Sequential State – the comics criticism archive of Alex Hoffman

Review: Follow Me In by Katriona Chapman

Katriona Chapman’s Follow Me In is the recent subject of the Enemies of the State Podcast, a brand new podcasting project from Sequential State and Your Chicken Enemy. The first part of that project is the actual conversation, which you can read more about here. The second part of that project is an encouragement to all participants to write reviews of the book under discussion. This review is me fulfilling the second part of the stated goals of the project. Please expect reviews of Follow Me In from some of the other critics who participated in the show; I know Dan Elkin and Rob Clough are working on theirs now.

Follow Me In is a full color 248-page hardcover from UK-based publisher Avery Hill Publishing. 2018 was a big year for Avery Hill, and it culminated with a release of this book along with work by cartoonists like B. Mure and Tillie Walden. Follow Me In is a graphic memoir and travelogue, detailing a 9 months-long trip to Mexico that Katriona made in the early 2000s. In this comic, Katriona tells the story of her travels, her growth as a person, her rediscovery of herself as an artist, and the tumultuous and difficult relationship she had with her alcoholic ex-boyfriend Richard.

Chapman’s color work in Follow Me In is one of the book’s clear strengths. The illustration is accomplished and Chapman’s vibrant color choices work well given the setting. The decision to use colored pencil as the medium for this book is a perfect choice for the kind of warmth and liveliness that Chapman is attempting to capture in the Mexican countryside, and during a frigid North American winter, was a nice reminder that the sun really does exist. In some ways, Chapman’s ability to convey information through color was transporting. I found myself longing for a vacation south.

Follow Me In isn’t just about a long vacation though – Richard’s alcoholism and binge drinking have a major effect on the tone of the work, and the conflict between Katriona and Richard is one of the driving forces of the narrative. Chapman starts the book with a meetup between the two people where Richard explicitly gives Chapman permission to tell this story, which is a unique feature to Follow Me In as far as I can tell – I’ve never read any comics memoir that goes out of its way to do that, even when behaviors depicted could be embarrassing or otherwise for the author’s subjects.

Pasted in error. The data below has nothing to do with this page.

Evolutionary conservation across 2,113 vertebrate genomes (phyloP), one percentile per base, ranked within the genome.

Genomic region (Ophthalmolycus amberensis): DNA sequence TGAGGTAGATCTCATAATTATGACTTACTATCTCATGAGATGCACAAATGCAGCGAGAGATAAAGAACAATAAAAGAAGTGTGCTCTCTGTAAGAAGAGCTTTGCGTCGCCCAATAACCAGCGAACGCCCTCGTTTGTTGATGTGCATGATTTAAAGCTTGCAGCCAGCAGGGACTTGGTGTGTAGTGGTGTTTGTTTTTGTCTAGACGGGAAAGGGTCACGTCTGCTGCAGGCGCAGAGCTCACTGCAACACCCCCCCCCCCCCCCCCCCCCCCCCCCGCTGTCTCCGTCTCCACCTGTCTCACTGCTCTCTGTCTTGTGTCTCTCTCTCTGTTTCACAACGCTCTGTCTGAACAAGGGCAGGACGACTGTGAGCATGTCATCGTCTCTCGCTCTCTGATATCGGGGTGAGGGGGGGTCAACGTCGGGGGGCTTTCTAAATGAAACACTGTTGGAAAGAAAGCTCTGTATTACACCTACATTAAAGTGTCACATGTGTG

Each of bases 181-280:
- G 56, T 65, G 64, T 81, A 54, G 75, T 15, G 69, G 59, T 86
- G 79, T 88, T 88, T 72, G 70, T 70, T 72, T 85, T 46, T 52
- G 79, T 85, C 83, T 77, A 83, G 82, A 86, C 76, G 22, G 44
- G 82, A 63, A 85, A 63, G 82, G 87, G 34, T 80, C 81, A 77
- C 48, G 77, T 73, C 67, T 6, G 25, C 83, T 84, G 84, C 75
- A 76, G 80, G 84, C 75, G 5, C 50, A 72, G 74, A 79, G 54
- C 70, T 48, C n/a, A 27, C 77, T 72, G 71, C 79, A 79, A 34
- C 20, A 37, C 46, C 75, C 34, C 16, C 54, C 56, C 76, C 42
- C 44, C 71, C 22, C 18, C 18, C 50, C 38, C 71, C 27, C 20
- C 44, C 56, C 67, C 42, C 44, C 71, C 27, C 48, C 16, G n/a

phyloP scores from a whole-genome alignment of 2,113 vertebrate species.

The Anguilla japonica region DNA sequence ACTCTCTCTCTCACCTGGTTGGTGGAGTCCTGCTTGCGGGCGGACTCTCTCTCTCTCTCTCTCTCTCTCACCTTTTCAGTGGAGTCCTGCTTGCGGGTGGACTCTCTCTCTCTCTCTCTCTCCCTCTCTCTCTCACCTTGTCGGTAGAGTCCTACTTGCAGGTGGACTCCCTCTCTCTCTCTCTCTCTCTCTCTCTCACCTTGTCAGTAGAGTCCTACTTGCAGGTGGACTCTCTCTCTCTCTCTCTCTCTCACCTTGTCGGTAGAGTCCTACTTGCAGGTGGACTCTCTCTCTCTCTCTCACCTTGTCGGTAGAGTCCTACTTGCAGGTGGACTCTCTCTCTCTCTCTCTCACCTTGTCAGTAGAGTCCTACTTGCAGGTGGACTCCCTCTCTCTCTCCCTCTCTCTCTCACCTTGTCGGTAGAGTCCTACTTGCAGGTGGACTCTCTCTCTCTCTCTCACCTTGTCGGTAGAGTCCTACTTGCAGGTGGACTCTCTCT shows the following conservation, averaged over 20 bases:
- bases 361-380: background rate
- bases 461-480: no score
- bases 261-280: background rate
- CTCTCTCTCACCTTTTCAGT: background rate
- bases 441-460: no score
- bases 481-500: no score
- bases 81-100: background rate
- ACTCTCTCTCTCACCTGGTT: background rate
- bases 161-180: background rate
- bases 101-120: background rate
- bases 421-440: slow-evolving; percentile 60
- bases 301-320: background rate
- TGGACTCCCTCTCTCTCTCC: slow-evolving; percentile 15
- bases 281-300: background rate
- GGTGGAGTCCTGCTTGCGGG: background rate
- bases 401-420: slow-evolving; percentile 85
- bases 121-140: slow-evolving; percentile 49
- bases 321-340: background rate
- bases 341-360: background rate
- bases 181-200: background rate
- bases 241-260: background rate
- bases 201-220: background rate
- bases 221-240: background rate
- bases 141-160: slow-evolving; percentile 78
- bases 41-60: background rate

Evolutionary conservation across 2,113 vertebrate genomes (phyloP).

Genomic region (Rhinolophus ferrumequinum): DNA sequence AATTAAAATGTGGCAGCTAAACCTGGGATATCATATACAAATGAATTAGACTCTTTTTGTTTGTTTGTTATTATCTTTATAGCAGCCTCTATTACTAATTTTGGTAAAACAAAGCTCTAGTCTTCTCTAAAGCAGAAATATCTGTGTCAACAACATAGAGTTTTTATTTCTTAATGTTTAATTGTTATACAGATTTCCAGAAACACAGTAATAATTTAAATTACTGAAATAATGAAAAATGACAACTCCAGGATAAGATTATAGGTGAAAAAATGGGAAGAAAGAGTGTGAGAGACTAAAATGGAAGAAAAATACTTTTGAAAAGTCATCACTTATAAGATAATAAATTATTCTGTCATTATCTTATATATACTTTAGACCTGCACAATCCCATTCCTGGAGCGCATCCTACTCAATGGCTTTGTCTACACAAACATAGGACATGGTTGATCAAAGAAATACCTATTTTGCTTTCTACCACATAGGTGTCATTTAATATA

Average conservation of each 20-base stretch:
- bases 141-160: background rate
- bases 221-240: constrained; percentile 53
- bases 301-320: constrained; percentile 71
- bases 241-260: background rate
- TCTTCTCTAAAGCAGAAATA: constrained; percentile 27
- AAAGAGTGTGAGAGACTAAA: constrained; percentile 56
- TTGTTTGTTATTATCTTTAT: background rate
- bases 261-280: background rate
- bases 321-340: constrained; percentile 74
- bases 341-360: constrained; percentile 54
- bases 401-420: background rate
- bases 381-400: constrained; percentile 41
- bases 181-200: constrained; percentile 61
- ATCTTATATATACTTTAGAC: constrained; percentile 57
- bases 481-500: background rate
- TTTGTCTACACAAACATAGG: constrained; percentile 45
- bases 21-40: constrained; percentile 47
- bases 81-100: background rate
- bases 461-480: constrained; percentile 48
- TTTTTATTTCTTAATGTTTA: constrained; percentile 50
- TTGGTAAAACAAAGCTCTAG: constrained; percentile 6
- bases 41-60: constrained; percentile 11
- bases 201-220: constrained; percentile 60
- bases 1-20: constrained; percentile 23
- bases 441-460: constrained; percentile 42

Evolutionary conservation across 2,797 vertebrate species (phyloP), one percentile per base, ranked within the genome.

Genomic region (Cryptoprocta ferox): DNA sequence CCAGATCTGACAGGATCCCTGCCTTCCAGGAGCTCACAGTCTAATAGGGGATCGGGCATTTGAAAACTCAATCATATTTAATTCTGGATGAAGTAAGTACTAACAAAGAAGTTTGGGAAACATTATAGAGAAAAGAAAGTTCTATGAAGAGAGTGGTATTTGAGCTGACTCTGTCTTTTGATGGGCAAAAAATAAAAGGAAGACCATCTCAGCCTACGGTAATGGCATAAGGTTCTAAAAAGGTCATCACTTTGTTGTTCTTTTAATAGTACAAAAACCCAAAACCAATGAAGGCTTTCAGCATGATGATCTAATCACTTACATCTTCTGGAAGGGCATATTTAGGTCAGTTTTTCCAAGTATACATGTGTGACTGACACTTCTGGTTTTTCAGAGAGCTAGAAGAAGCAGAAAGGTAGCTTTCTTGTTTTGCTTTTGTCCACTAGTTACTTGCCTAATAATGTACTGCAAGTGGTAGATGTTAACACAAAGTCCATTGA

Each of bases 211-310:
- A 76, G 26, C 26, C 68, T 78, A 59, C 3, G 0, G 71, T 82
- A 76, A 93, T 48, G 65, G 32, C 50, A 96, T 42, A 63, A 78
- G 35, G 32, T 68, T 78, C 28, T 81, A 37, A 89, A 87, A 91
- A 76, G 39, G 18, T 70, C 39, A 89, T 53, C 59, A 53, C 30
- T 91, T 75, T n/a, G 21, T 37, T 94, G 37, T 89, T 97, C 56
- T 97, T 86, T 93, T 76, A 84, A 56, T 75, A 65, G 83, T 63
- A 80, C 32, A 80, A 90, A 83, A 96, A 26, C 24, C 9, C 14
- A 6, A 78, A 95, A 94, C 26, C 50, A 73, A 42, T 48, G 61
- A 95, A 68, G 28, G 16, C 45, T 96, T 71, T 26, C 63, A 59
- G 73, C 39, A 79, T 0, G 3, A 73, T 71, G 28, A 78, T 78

As a first graphic novel, Chapman gets a lot right, but Follow Me In still had some issues. The cover of the book emphasizes a Dia de los Muertos image of a skeleton in a sundress wearing a snake as a scarf, and that snake appears throughout the book as a visual metaphor for the dangerous toxicity of Richard’s drinking. But the motif is used sparingly, limiting its effectiveness. Chapman’s illustration tends to stick towards the naturalistic, but the pages where these “magical realist” motifs are emphasized are the strongest in the book.

Chapman’s comic is also a slow read, intentionally. All of the scenes of the book are intercut with infographic pages, explaining the couple’s trip route and giving details about the area of Mexico they were visiting at the time. While this interstitial information was educational and gave me a better appreciation for what Chapman was seeing and doing, it also ground the narrative progression of Follow Me In down to a snail’s pace. I would have preferred the book move a little quicker. There’s also quite a bit of Mexican Spanish in the book, and using Google Translate to figure out what is being said isn’t always effective. You’ll have to get at least a cursory understanding of some Mexican slang. All of this was easy enough to put together given a little work and a standard Google search, but again, this slows down the book in ways that I think pull the reader out of the reading experience.

Ultimately, I found Follow Me In to be a powerful narrative of growth and adaptation to adversity. Katriona at the beginning of the trip is a much younger, much less assured version of herself, and seeing her grow through the book is what makes it really shine as a memoir. While the pacing needed work, I found the Chapman’s illustration effective and transporting. Follow Me In is lovely both as a travelogue and as a love letter to Mexico. Someone pass the sunscreen.

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